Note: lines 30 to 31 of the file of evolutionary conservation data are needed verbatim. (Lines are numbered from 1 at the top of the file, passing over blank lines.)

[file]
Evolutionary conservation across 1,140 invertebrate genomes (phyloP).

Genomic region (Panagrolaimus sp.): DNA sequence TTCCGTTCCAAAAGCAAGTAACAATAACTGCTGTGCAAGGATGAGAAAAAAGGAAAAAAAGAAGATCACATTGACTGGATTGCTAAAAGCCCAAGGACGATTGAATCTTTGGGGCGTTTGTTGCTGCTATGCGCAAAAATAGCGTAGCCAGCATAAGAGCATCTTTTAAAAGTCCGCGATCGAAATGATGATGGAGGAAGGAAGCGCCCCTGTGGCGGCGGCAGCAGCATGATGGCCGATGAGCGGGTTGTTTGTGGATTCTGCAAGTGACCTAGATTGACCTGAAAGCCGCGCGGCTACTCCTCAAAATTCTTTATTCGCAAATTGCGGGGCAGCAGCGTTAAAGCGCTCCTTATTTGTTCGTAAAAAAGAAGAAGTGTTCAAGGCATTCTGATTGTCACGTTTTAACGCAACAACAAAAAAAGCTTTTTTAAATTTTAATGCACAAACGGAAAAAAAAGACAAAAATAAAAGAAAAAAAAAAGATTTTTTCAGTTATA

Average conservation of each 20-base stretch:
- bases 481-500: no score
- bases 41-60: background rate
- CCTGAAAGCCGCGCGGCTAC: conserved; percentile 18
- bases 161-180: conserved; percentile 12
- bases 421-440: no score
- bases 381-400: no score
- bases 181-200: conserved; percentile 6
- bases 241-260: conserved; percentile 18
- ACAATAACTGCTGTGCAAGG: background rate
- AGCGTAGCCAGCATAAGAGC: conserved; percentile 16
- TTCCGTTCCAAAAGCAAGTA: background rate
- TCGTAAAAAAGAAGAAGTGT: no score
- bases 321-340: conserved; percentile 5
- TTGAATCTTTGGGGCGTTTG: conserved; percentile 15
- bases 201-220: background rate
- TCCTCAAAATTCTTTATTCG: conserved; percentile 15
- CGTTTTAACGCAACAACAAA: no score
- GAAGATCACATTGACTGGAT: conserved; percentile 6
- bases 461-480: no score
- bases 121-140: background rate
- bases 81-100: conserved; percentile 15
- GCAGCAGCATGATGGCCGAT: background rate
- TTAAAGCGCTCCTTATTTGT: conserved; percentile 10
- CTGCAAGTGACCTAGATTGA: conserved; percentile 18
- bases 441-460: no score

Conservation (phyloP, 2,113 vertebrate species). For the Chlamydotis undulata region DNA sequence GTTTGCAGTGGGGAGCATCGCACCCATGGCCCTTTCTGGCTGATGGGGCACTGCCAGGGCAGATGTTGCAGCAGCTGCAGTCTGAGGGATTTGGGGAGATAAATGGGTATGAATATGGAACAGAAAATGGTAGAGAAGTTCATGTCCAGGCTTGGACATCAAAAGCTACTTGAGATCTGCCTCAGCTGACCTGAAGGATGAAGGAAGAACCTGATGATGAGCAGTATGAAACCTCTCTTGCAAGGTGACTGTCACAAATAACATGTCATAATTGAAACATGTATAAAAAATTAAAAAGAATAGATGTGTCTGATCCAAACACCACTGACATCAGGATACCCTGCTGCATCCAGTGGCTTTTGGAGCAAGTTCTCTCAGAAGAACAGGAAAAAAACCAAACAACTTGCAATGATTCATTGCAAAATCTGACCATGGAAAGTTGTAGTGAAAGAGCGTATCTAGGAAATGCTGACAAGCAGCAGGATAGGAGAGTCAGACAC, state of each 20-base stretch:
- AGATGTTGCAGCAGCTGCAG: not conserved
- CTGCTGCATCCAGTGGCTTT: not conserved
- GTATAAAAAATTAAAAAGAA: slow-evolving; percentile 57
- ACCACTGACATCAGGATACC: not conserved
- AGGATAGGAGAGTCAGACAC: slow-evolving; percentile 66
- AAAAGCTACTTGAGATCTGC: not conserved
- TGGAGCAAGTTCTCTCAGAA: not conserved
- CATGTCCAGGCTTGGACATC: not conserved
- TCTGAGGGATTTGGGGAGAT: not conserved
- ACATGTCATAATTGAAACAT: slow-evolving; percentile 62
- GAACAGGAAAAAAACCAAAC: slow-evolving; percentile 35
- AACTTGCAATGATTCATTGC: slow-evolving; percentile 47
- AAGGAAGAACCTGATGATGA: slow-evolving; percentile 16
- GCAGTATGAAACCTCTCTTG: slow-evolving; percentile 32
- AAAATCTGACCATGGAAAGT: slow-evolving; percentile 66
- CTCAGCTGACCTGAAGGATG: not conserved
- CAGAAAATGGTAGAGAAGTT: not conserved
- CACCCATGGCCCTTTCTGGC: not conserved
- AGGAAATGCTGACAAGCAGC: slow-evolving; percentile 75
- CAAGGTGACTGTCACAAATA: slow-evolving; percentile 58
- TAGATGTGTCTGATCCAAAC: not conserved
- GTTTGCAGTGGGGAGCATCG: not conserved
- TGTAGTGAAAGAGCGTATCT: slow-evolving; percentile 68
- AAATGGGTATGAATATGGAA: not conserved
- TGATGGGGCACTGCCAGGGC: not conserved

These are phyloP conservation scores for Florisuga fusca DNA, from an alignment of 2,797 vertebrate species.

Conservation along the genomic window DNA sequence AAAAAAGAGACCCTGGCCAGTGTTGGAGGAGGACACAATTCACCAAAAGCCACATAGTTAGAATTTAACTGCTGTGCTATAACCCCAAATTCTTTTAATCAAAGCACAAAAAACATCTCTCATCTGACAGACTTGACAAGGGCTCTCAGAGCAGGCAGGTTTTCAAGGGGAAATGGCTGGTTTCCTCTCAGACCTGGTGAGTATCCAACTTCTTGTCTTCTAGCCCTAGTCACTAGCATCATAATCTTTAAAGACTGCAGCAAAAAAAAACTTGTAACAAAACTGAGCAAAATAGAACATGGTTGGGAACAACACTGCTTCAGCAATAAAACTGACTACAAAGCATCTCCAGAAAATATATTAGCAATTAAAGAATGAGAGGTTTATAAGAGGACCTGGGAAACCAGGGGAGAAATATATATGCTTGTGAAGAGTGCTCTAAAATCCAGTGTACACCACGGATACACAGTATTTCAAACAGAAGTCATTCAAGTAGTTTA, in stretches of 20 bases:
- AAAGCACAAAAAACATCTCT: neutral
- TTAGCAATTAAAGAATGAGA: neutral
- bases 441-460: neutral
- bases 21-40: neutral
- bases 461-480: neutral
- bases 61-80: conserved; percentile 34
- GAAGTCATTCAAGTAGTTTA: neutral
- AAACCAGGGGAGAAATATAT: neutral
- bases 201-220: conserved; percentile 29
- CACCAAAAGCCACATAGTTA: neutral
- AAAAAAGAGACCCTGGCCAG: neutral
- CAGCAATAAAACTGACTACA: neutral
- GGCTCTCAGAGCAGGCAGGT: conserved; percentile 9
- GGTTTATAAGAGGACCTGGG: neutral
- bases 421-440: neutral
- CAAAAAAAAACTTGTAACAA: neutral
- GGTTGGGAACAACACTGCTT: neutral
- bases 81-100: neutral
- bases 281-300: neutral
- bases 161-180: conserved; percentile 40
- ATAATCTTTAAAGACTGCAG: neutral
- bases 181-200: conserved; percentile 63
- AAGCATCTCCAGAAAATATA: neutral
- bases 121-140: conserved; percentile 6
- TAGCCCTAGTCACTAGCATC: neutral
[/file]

- AGATGTTGCAGCAGCTGCAG: not conserved
- CTGCTGCATCCAGTGGCTTT: not conserved